“So What” By Miles Davis, Album: Kinda Blue 1959

Who Was Miles Davis? 

Instrumental in the development of jazz, Miles Davis is considered one of the top musicians of his era. Born in Illinois in 1926, he traveled at age 18 to New York City to pursue music. 

Throughout his life, he was at the helm of a changing concept of jazz. Winner of eight Grammy awards, Miles Davis died in 1991 from respiratory distress in Santa Monica, California.

Kind of Blue

Davis recorded several albums with his sextet during the 1950s, including Porgy and Bess and Kind of Blue, his final album of the decade, released in 1959. Now considered one of the greatest jazz albums ever recorded, Kind of Blue is credited as the largest-selling jazz album of all time, selling more than 2 million copies.

Davis continued to be be successful throughout the 1960s. His band transformed over time, largely due to new band members and changes in style. The various members of his band went on to become some of the most influential musicians of the jazz fusion era. These included Wayne Shorter and Joe Zawinul (Weather Report), Chick Corea (Return to Forever), and John McLaughlin and Billy Cobham (Mahavishnu Orchestra).

This was the opening track on Kind Of Blue, which is arguably the biggest-selling Jazz album of all time. It was recorded by Miles Davis in 2 days giving only brief instructions to a new band – yet all tracks were recorded in one take. It is also counted by many as the greatest Jazz album of all time and ranks at or near the top of many “best album” lists. Rolling Stone magazine, for instance, placed it 12th on their list of the 500 greatest albums of all time.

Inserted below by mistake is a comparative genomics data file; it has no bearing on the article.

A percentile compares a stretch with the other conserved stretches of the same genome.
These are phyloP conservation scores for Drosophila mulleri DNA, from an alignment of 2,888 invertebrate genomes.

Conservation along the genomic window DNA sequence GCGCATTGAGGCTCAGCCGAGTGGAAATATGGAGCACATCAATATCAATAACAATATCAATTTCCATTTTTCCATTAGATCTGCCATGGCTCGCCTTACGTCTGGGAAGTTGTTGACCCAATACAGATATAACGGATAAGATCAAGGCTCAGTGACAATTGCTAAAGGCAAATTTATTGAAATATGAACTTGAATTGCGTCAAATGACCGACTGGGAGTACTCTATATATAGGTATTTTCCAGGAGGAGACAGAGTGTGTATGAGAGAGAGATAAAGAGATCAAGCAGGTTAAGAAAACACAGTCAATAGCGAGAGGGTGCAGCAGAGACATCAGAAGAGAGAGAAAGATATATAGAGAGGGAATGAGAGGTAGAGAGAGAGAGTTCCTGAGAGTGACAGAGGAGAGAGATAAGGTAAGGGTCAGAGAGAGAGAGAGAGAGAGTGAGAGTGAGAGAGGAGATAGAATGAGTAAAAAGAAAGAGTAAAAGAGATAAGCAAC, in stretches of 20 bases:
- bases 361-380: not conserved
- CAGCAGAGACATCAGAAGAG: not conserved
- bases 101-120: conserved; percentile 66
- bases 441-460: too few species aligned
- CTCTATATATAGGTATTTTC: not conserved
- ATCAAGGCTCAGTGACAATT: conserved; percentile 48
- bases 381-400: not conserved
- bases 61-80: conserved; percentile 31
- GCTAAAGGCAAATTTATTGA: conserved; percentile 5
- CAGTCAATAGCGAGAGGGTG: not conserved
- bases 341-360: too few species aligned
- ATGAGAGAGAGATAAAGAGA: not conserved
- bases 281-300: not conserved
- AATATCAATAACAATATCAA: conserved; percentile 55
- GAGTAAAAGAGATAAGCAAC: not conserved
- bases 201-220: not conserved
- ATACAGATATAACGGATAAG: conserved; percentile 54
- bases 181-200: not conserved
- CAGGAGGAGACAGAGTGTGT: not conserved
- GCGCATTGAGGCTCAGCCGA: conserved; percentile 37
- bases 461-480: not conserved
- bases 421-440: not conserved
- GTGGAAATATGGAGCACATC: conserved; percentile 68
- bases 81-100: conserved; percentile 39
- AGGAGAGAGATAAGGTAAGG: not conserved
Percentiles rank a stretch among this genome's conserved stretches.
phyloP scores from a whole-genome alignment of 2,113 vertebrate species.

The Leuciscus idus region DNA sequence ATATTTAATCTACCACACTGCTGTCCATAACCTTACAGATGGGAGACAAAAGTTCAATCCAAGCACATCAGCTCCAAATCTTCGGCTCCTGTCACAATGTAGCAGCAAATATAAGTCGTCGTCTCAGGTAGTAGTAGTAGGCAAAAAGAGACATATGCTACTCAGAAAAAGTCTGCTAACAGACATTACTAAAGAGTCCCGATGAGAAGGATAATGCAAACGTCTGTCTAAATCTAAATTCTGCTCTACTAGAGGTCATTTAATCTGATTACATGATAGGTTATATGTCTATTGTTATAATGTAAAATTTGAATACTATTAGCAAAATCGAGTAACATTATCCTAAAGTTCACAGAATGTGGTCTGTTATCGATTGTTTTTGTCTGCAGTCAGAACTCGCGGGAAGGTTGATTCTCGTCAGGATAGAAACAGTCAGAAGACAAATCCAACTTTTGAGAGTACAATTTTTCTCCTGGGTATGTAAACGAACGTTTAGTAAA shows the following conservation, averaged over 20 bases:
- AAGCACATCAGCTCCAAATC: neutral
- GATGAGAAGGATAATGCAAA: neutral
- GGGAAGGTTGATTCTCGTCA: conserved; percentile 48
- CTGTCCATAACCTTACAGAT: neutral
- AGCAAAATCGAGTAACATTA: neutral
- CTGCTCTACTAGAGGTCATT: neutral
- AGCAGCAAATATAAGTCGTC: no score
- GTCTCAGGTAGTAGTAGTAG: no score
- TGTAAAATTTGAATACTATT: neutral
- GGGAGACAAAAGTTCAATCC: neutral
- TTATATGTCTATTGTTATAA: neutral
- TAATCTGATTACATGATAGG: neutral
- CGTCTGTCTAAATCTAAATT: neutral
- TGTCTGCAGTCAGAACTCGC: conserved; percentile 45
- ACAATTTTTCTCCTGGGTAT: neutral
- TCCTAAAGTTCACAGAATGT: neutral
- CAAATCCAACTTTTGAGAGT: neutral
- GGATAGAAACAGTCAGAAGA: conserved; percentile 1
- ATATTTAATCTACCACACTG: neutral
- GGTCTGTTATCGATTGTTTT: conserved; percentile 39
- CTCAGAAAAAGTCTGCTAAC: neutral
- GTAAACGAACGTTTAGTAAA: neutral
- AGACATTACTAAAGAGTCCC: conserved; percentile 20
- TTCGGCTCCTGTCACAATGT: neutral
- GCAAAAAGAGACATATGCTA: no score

In 2007 this was voted the best-ever Jazz record in a poll of listeners of the UK radio station Jazz FM.

George Cole, who wrote The Last Miles: The Music of Miles Davis, 1980-1991, explains why Davis is so important: “Miles Davis is to jazz is what Mozart is to classical music or The Beatles are to popular music. He is by far the most influential jazz musician of all time and it’s unlikely that anyone will ever supplant this position. He started out as a teenager playing bebop (a frenetic style of jazz) with the saxophonist giant Charlie Parker, and ended almost 50 years later, combining jazz with hip-hop. He recorded the best known album in jazz (Kind of Blue) while still in his early 30s and it contains the best known jazz track: ‘So What.'” (For more on Miles Davis,read our interview with George Cole.)

This was one of three tracks on Kind Of Blue that was originally recorded in the wrong key later to be tidied up on re-releases (the other two were “Freddie Freeloader” and “Blue in Green”).

Miles Davis in 1958. Credit…Dennis Stock/Magnum Photos

Jazz Corner